Monday, December 10, 2007

The Nord Modular G2 demo

I've been flirting with the idea of selling everything I own and finally building that modular synthesizer I've been talking about since starting and abandoning construction on a Paia Dual VCA some ten years ago. It's better for everyone that I gave that project up, by the way, as the only thing I was really constructing was a voltage controlled fire hazard. (Pause for laughter) Thank you, thank you.

In any case, I'm excited once again about getting my feet wet in the world of modulars. Aside from not having any money-- which, admittedly, is a pretty big stumbling block-- the problem I'm running up against is that I don't actually know the first thing about how modular synthesizers work. I know how to pull sounds out of a pre-patched synth, (let's say a Rogue), and generally get the gist of what's going on in a strictly left-to-right way (the oscillator goes into the filter, the filter goes into the envelope generator, the envelope generator goes into the amplifier), but if I had to build the instrument from its components, I'd be in trouble.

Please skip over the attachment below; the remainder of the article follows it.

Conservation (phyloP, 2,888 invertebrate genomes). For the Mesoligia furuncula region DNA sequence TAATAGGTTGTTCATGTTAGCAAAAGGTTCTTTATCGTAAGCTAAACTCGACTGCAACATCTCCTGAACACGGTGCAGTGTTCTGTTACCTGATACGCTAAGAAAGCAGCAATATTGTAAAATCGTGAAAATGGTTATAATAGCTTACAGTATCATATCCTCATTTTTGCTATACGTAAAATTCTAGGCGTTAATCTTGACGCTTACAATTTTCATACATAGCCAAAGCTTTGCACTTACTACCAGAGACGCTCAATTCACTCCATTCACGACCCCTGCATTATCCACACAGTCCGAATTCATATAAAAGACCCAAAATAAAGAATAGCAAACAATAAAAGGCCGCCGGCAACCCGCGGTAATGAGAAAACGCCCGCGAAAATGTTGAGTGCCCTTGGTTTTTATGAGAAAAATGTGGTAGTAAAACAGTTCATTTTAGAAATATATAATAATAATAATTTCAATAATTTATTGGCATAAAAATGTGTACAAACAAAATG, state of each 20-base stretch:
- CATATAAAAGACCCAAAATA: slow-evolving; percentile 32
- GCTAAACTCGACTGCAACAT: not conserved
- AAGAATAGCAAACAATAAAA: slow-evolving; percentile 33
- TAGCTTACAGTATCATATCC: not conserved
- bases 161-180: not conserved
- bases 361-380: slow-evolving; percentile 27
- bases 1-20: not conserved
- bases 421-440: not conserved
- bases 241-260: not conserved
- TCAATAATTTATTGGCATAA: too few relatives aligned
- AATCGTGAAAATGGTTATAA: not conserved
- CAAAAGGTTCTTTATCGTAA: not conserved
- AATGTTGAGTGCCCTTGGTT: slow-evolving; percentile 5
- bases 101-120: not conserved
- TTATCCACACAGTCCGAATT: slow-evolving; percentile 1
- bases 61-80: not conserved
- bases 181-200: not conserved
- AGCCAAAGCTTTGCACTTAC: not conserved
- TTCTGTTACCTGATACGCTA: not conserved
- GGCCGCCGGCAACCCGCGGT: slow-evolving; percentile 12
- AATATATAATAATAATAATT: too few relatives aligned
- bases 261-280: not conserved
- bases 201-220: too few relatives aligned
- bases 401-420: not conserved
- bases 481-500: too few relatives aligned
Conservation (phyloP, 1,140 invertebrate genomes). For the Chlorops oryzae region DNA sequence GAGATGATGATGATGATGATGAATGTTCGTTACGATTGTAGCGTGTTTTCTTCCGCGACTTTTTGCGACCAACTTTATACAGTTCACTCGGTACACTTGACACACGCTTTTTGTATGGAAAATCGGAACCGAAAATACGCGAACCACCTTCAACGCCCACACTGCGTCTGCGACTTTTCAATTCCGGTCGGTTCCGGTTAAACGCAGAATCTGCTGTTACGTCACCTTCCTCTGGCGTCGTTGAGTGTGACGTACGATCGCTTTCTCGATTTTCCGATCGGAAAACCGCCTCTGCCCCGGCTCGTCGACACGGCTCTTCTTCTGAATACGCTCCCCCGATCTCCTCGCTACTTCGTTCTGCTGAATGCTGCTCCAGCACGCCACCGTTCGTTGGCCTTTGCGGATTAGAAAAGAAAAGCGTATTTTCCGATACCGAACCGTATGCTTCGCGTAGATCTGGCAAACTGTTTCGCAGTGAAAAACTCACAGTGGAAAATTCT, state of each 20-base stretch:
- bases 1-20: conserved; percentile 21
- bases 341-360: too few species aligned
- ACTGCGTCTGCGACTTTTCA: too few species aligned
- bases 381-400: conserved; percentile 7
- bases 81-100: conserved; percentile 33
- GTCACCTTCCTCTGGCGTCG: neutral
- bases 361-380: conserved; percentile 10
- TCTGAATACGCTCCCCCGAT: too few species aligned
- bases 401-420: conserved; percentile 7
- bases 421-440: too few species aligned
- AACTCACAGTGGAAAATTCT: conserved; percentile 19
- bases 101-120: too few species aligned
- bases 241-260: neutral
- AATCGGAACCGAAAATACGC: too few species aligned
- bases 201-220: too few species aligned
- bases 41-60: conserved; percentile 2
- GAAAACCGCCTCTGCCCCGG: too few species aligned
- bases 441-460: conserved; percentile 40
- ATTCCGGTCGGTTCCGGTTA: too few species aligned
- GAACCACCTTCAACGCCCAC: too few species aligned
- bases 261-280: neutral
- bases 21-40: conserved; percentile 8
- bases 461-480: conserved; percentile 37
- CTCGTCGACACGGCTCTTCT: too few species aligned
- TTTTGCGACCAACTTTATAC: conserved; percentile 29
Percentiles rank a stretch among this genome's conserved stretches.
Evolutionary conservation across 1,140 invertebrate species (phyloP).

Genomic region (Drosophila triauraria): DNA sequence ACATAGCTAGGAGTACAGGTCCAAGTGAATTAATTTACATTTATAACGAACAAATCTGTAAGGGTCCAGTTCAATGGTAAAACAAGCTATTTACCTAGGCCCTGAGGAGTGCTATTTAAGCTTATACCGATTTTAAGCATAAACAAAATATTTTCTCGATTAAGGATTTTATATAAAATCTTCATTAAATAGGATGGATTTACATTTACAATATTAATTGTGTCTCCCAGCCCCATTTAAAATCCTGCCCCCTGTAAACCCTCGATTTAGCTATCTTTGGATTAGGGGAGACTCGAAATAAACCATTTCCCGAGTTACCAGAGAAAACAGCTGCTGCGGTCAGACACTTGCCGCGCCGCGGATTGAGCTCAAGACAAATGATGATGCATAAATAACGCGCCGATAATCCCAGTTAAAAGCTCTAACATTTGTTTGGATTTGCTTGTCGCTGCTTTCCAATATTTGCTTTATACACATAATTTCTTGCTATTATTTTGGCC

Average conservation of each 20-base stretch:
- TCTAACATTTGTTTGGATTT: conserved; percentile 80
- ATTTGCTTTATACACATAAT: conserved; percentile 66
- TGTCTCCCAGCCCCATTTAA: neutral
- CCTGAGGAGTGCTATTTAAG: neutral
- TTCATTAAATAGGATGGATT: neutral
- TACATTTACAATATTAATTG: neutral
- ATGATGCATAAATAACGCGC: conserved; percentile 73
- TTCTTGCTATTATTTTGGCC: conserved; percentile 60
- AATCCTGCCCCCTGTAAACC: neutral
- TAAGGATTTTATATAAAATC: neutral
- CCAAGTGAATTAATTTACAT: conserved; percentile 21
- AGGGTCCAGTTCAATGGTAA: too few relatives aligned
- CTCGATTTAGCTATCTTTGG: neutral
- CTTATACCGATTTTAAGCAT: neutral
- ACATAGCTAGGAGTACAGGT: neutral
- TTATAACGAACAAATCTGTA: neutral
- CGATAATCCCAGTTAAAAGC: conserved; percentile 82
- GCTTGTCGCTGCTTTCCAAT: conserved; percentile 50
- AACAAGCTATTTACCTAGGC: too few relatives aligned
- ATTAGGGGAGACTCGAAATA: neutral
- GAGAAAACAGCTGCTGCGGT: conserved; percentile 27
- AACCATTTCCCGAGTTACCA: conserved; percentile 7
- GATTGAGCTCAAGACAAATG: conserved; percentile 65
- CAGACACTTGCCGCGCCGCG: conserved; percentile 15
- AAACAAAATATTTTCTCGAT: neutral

So a couple of weeks ago I started looking around for a good "Intro to Modular Synthesizers" book/website/fanzine/etc., and kept coming up empty handed. What I did find, and what was really helpful, was this You Tube channel, and, by extension, its blog, Felix Inferious. I wrote to the guy behind it for advice and he recommended I download and start using the Nord Modular G2 software demo as a home-school tutorial, at least until I got a better idea of just what I was getting myself into and felt comfortable actually buying something, which was awesome.

You can download the G2 demo (legally) for free here.

Needless to say, it's a lot of fun and has taken over my free time completely. I strongly recommend everyone reading this check it out if you haven't already and, if you feel up to it, share the patches you come up with in the comments section of this post.

If making sounds out of synthesizer modules is as foreign to you as it was to me, don't worry: the program comes with a little PDF tutorial that'll give you the basics. After that, go crazy. I don't own a Midi keyboard, so everything I'm making with the demo has to self-oscillate. My patches all sound like a room full of dying sirens, underwater. Again, lots of fun. I hope you have as good a time with it as I've been having. Thanks again, James!

(P.S. If you can point me towards a decent "Intro to Modular Synthesizers" book/website/fanzine/etc., please do)

EDIT: Here's a bass and drums, Euro-discotheque patch I came up with a few minutes ago. I can almost feel the fake gold rash now...

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Blogger felix said...

Ahh, that makes me miss my G2. I don't miss patching with a mouse, but having nearly any number of modules that you need when you need them would be nice to have again!

2:10 AM  

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